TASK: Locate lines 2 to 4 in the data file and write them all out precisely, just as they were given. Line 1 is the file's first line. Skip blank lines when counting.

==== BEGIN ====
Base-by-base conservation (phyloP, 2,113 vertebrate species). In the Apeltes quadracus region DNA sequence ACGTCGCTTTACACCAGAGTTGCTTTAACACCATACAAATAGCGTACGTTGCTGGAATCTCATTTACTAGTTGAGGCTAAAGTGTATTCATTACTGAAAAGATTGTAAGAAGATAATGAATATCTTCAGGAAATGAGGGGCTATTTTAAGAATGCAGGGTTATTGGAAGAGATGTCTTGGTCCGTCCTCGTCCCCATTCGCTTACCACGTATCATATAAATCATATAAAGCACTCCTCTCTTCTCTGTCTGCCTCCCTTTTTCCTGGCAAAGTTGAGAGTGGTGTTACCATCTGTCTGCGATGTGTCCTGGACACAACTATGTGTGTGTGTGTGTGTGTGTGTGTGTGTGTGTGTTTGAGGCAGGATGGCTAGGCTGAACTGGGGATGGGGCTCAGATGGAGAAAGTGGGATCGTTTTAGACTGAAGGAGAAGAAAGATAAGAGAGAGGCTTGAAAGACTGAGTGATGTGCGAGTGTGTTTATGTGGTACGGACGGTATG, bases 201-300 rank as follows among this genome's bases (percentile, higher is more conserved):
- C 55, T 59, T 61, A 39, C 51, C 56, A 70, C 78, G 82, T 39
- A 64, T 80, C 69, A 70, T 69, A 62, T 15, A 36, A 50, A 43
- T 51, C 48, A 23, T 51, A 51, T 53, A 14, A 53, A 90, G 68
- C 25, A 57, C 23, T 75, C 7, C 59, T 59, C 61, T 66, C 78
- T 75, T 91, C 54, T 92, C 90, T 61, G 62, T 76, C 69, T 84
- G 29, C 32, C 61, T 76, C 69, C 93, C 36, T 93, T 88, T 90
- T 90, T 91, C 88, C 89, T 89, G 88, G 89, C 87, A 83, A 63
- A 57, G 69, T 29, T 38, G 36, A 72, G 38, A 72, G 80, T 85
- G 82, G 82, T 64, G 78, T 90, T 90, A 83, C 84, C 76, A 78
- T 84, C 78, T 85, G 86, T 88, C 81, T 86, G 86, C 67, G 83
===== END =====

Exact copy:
- C 55, T 59, T 61, A 39, C 51, C 56, A 70, C 78, G 82, T 39
- A 64, T 80, C 69, A 70, T 69, A 62, T 15, A 36, A 50, A 43
- T 51, C 48, A 23, T 51, A 51, T 53, A 14, A 53, A 90, G 68